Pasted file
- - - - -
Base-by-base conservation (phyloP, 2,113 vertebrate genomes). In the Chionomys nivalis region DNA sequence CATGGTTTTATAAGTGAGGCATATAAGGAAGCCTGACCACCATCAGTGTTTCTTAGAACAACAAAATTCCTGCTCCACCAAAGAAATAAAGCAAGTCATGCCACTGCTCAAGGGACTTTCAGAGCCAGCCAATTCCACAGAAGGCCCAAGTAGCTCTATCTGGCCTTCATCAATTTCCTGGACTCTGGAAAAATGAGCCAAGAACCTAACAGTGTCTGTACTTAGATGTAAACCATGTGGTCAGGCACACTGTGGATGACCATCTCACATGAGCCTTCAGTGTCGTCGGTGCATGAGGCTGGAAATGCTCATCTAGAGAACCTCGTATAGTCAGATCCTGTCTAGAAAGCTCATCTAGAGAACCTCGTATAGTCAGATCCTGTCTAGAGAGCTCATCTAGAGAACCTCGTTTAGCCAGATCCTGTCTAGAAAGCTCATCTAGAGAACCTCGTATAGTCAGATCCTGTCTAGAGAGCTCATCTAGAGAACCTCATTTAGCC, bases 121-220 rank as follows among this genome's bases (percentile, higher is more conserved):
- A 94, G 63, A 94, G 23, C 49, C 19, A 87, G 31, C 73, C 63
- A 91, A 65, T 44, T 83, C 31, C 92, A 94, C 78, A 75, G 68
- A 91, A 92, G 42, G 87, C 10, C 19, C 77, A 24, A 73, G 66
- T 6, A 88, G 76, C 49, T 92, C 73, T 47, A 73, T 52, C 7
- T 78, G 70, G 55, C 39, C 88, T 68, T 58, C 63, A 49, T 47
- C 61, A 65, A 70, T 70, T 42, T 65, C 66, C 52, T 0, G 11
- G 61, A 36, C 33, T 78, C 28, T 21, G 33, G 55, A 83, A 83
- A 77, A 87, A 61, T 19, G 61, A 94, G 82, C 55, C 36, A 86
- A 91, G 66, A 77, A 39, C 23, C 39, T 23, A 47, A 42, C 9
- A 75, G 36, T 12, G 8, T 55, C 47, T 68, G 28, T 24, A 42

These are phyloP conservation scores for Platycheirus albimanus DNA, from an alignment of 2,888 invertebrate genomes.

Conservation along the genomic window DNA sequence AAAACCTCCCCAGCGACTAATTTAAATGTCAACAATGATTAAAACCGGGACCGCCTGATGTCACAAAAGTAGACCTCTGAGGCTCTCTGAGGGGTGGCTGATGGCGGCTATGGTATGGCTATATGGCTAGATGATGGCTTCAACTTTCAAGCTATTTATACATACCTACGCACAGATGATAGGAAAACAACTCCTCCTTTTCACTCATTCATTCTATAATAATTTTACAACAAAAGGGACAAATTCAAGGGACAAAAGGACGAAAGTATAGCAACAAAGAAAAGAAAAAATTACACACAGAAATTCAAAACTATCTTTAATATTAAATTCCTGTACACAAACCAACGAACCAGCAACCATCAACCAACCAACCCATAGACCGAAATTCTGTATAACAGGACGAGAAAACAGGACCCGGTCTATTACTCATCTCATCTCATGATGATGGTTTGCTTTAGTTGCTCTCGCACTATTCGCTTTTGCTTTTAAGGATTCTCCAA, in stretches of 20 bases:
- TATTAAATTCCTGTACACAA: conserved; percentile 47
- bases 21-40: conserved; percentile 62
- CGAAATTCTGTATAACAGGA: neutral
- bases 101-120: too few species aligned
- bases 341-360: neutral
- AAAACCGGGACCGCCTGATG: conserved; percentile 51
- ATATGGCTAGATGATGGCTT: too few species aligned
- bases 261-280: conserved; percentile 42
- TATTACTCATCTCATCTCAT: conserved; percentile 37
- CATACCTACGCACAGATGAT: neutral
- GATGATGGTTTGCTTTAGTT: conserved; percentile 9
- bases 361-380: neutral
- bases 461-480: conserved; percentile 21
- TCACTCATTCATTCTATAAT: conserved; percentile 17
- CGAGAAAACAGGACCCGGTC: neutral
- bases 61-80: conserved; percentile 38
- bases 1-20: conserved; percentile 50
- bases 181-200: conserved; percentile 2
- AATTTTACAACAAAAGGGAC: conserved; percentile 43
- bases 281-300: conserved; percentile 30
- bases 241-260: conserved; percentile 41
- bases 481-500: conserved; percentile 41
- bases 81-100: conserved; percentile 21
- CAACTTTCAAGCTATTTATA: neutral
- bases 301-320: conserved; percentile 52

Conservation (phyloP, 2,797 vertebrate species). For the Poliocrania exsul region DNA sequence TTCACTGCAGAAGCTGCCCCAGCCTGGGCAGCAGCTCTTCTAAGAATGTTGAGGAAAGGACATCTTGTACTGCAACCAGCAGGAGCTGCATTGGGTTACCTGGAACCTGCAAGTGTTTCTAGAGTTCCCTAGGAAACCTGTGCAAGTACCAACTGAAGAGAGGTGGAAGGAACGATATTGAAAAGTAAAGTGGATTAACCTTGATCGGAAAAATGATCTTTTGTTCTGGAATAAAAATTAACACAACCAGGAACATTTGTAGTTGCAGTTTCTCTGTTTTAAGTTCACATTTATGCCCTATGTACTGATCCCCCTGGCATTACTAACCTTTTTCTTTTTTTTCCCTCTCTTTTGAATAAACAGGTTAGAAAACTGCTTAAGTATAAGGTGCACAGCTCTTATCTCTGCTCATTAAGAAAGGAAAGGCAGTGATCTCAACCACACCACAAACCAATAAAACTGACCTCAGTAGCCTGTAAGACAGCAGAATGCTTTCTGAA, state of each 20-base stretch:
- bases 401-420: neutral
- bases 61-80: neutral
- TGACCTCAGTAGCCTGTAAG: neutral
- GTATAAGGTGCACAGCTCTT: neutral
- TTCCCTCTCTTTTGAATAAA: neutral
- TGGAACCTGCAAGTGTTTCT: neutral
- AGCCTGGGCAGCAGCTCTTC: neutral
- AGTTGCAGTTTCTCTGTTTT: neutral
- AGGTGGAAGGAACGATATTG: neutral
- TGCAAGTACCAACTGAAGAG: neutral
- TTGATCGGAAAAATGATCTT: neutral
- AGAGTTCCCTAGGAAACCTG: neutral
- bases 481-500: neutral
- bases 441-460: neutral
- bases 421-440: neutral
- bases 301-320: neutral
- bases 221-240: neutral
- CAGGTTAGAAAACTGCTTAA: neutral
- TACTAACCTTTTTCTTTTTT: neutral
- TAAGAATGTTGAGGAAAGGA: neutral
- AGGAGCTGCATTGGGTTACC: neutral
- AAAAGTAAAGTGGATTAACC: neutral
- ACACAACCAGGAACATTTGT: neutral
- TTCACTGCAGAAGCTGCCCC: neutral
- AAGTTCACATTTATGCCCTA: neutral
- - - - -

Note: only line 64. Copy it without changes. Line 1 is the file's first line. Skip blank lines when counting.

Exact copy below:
- AAGTTCACATTTATGCCCTA: neutral